Bengtson has lived a life of public service for her entire life, in particular sharing her passion for the outdoors throughout her career and into retirement. She began working for the city of Pleasanton as a swim instructor, eventually becoming head of the swimming programs at the aquatic center that now bears her name.
After becoming the director of the city's parks and recreation program in 1979, Bengtson developed the policy of planning neighborhood parks within a half-mile of most residences as well as larger community parks to serve everyone. A literal "trail-blazer," she gained permission to open up nearby trails and continues to serve as a trail advocate and guide.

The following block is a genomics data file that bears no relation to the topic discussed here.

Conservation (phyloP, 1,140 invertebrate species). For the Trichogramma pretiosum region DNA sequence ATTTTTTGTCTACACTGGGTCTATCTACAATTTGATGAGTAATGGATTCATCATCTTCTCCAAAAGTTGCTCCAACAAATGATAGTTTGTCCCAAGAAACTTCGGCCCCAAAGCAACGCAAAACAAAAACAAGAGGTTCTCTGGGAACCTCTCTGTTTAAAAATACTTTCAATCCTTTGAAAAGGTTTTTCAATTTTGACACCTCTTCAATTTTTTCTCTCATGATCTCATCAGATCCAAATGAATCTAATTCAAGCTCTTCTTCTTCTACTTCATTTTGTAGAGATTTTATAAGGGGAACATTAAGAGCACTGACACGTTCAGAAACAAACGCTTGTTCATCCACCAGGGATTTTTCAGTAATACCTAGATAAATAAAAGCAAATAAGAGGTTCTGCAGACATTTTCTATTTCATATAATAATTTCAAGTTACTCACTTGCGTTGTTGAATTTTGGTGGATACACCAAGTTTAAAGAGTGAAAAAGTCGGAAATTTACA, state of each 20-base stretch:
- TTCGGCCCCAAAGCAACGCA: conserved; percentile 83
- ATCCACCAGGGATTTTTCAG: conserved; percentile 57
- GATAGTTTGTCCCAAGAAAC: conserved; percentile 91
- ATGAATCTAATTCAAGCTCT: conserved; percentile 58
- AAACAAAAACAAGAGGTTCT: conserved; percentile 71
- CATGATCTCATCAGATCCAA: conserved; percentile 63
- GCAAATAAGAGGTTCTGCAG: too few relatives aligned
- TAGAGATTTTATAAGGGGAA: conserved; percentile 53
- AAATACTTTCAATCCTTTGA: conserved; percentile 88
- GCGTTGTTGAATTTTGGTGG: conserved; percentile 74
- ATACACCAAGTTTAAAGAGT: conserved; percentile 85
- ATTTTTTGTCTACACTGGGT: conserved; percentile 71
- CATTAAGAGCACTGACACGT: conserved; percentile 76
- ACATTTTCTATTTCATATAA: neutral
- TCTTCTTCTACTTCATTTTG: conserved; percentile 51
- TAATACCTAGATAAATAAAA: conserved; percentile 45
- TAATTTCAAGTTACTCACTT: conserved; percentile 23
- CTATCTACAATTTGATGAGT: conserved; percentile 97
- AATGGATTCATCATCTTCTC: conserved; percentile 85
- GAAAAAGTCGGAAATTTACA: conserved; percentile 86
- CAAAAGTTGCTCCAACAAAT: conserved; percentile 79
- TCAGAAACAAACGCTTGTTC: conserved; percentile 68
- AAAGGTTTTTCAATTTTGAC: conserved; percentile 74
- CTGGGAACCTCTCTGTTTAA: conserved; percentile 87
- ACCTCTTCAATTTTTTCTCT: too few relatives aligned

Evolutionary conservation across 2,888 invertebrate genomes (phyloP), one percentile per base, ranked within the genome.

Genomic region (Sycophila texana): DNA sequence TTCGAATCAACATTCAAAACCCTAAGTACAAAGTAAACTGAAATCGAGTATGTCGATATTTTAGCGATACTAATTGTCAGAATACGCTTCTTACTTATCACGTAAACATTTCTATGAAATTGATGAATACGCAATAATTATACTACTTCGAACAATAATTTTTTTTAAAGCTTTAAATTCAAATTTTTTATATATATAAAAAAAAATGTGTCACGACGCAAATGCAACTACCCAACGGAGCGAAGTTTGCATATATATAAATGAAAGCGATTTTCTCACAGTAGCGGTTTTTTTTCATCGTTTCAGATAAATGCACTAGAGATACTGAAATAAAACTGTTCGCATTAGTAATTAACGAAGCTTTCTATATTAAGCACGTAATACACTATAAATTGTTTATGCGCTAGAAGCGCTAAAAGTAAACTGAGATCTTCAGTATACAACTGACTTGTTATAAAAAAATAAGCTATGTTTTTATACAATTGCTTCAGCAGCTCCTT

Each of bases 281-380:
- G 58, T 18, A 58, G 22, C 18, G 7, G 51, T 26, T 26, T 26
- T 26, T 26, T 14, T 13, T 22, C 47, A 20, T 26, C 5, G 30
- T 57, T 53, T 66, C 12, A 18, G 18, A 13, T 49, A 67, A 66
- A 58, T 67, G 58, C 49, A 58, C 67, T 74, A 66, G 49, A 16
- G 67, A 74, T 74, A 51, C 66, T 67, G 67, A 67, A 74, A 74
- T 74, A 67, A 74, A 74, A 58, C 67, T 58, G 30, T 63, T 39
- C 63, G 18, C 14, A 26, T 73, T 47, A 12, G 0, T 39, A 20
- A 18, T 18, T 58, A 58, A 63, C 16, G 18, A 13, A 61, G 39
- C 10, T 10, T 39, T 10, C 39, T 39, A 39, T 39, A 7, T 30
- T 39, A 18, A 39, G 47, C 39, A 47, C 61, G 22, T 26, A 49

She is also an expert gardener with the Livermore-Amador Garden Club and serves on the Alameda County Agricultural Advisory Committee. And for the past 10 years, she has served on the Kottinger Place Redevelopment Task Force and the board for Pleasanton Gardens, looking for ways to provide more affordable housing for those who wish to "age in place" in Pleasanton.
When she's not blazing trails and being a community advocate in the Tri-Valley, Bengtson has volunteered for six-week intervals at a preschool and orphanage in Tanzania.
This year's Tri-Valley Heroes program is sponsored by Robert Half, Monterey Private Wealth, DoubleTree by Hilton Hotel Pleasanton at the Club, Harrington Art Partnership, San Ramon Arts Foundation, ChiroSports USA and Crown Trophy.
Profiles on each award recipient will run as a series in the Pleasanton Weekly and online at PleasantonWeekly.com and DanvilleSanRamon.com beginning next week.